Summary: Close only counts in horseshoes…
NOTE: This is a very rough draft with no editing at all (per National Novel Wiriting Month rules) and is presented for amusement value only. Think of it as a periscope into my writing process rather than a coherent story!
There will most likely be spelling and grammatical errors afoot as well as flat out bad writing, info dumps, plot holes, contradictions/retcons, uneven characterization and pacing. These snippits are also posted out of order, so please refer to the Outline to figure out where it’s supposed to fit.
For The Good Of The One
He was almost there, Red battled through the waves of squirrels and things larger than squirrels. If he could just reach the keyboard.
Beside him Peter Pan wrecked great and mighty vengeance, tearing apart the mobile units in a flurry of lighting and silver storm clouds. The smell of burnt metals and ozone filled the room as the waves of mobile units came on and on.
And then all of a sudden everything stopped.
For a heartbeat the world was horribly unnaturally still and then the city bucked and heaved around them, throwing Red across the room and dashing Peter Pan into a thousand pieces against the wall.
“No!” snarled Peter, rebuilding himself and tearing at the walls themselves now. “NO!”
Red clawed his way across the floor, there was still time, he just needed to reach the keys.
And the city stopped again, with one final vicious twist that slammed Red into the console he was trying to reach, snapping his forearm against the column. Red climbed to his feet, clutching his arm, still stubbornly trying to stand and reach the keyboard to type with his offhand.
But the screen was dark and no amount of button pressing or cursing would get it to turn on.
“You have to work, you have to.” Said Red, forehead pressed against the monitor, his shoulder braced against the wall to keep his broken arm tucked between the wall and his chest and his good hand pounding on the keyboard. “Turn ON.”
“It’s not going to work Red.” Said a calm voice behind him. “I’m sorry.”
“Why?” Asked Red, turning to face Blue, clutching his broken arm and not really crying because he had run out of tears and out of energy and out of hope. “Why?”
The Blue he saw wasn’t Blue, not anymore, but a shimmering copy of Peter Pan’s lightning storm. Only Peter was crouched against on wall, snarling at Blue, who was watching him warily.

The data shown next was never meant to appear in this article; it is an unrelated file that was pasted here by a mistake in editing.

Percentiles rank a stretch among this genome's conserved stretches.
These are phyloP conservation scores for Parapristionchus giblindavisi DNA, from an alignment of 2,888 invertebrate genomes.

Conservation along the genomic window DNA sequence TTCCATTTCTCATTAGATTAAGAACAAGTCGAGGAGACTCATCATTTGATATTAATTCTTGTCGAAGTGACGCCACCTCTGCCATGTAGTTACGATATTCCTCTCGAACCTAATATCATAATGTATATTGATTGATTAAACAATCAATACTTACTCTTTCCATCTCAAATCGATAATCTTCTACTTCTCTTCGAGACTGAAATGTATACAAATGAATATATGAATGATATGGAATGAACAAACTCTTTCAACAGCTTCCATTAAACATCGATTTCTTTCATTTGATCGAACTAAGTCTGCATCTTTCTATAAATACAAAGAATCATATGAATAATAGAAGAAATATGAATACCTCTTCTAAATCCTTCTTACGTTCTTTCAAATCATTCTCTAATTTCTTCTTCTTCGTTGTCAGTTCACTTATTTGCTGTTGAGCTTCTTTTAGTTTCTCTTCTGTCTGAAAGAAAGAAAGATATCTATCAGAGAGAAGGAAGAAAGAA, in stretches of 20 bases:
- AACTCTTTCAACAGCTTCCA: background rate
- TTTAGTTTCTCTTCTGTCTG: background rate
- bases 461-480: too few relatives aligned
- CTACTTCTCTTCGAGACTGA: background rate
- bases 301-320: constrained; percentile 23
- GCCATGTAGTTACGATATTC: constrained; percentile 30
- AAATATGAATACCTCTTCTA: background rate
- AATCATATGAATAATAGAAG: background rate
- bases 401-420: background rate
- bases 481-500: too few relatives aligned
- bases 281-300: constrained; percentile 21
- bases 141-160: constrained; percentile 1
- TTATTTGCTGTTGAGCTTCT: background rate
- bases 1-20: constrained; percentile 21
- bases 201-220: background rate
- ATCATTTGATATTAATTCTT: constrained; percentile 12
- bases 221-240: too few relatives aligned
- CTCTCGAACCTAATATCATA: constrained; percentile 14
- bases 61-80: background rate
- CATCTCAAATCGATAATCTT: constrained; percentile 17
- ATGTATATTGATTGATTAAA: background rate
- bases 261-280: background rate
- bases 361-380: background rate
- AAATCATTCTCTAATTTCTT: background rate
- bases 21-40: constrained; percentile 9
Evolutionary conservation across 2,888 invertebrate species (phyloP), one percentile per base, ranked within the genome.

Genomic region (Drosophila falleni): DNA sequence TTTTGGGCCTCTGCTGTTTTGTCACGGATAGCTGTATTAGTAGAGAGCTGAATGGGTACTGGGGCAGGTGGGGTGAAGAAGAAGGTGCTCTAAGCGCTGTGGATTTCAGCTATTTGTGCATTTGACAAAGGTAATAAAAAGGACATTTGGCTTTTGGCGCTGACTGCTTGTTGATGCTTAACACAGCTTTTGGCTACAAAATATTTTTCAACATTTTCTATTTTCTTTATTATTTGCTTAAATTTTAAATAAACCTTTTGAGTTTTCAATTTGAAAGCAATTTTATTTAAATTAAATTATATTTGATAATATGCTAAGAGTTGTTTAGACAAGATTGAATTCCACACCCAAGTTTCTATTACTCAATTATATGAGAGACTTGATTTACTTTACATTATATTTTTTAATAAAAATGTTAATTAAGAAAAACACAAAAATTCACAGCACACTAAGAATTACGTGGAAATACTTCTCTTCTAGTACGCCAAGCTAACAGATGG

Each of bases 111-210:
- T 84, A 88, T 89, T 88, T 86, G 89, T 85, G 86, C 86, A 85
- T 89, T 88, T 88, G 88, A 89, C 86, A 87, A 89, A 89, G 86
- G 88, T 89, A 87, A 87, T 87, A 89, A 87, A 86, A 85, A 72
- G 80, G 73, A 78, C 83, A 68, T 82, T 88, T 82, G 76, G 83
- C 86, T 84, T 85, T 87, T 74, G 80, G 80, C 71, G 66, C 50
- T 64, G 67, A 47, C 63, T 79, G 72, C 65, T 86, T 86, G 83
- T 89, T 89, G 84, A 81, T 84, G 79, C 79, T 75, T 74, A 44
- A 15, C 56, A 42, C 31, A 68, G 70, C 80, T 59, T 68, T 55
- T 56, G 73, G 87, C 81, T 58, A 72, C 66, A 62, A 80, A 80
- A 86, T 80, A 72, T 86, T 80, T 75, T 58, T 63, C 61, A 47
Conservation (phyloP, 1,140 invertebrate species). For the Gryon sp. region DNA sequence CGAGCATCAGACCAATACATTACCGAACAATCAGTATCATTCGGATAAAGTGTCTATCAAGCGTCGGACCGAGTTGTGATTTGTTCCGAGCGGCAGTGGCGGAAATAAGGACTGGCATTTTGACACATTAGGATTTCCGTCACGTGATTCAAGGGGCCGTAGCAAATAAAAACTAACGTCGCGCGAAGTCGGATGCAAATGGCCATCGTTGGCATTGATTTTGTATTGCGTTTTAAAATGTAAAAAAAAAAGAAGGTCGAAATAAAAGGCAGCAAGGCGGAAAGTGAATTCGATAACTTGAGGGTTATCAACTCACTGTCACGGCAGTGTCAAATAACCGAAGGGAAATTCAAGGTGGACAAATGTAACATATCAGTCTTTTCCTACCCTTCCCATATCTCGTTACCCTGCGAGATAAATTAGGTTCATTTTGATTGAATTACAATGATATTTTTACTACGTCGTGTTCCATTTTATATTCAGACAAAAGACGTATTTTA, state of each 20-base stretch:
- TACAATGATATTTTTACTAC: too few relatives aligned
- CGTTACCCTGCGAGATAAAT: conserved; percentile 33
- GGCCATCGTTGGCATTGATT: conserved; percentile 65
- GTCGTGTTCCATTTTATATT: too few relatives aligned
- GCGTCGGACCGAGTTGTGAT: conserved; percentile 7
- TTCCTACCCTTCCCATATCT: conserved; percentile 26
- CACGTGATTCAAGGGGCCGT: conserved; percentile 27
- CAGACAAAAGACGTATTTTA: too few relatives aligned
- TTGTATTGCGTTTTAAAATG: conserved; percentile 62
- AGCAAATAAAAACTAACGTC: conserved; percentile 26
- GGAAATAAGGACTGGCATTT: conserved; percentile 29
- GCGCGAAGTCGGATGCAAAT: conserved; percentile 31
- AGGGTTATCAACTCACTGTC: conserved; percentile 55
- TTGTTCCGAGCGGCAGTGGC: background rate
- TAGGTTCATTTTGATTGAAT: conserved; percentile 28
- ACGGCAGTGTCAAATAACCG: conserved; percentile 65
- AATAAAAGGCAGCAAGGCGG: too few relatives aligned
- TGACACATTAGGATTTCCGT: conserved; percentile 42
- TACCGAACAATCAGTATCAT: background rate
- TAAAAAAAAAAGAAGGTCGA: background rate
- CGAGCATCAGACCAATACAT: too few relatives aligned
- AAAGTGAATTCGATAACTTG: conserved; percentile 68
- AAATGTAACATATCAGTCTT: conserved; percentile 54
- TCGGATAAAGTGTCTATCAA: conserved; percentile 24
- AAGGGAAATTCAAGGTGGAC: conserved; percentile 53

“They didn’t give us a choice.” Said the Blue who wasn’t Blue, “And I couldn’t let you die.”
“Kill him!” yelled Peter Pan “It’s not too late! Use the key!” He was fury and lightning and a storm of nothing that sparked and sputtered in impotent thunder.
Red looked at Blue, who wasn’t Blue, and saw John who wasn’t John, and saw John who was John looking back from the mess of the thing that was a city.
“No.” said Red finally. “No.”
“We can’t lose now!” Said Peter Pan, “We’ve worked too hard! Don’t let everything die now!”
Red turned to look at Peter, cradling his arm and with an infinite sadness. “It’s too late, it was always too late once we turn her on. That was the mistake and Maddy was wrong, I can’t fix this. No one could fix this.”
“Don’t say that!” said Peter Pan, “You could always fix this, I know you, you have never ever failed before–”
“Didn’t I?” Said Red softly, “I failed at a lot of things, you were there with me through the worst of thing, so don’t stand here and lie to me. I was never perfect John, no matter how much you wanted me to be.”
Peter Pan went still for a heartbeat and then collapsed in on himself in a mobius loop of expansion and contraction. “Nononono, you can fix this, I know you can fix this, you’re never wrong. I trusted you, I trusted you–”
Blue watched, but did nothing and Red finally pushed himself away from the wall with a sigh and a grimace of pain and staggered over to what was left of his friend. “Come on kid, we need to go.”
Peter Pan fluctuated for a moment more, then solidified again, looking up at Red from muted eyes. “You were supposed to fix this.” He said sadly.
“I know.” Said Red and reached out his good hand.
After a moment Peter took it and stood up, refusing to turn at look at the person who wasn’t Blue.
“Where will you go?” Asked Blue as they turned to leave.
“There are other doors.” Said Red shortly, “There are other doors to other worlds where none of this happened and none of this will happen, and we’re going to find one.”
“I’ll miss you,” said Blue, because it was true.
“Don’t come looking.” Said Red, and he limped back out the door, leaning on Peter who wasn’t Peter and they walked out of the room.
Blue stood for a long time looking at the door they’d left through.
“He didn’t say thank you.” Said the half of him who was Atlantis. “I don’t understand. You saved his life–”
“Did I?” Said the half that was Blue, sadly and tired. “He doesn’t think so.”
The half that was Atlantis sighed in frustration and focused her attention on more logical things. The half that was Blue stared at the door and wondered what it would have been like to have been John.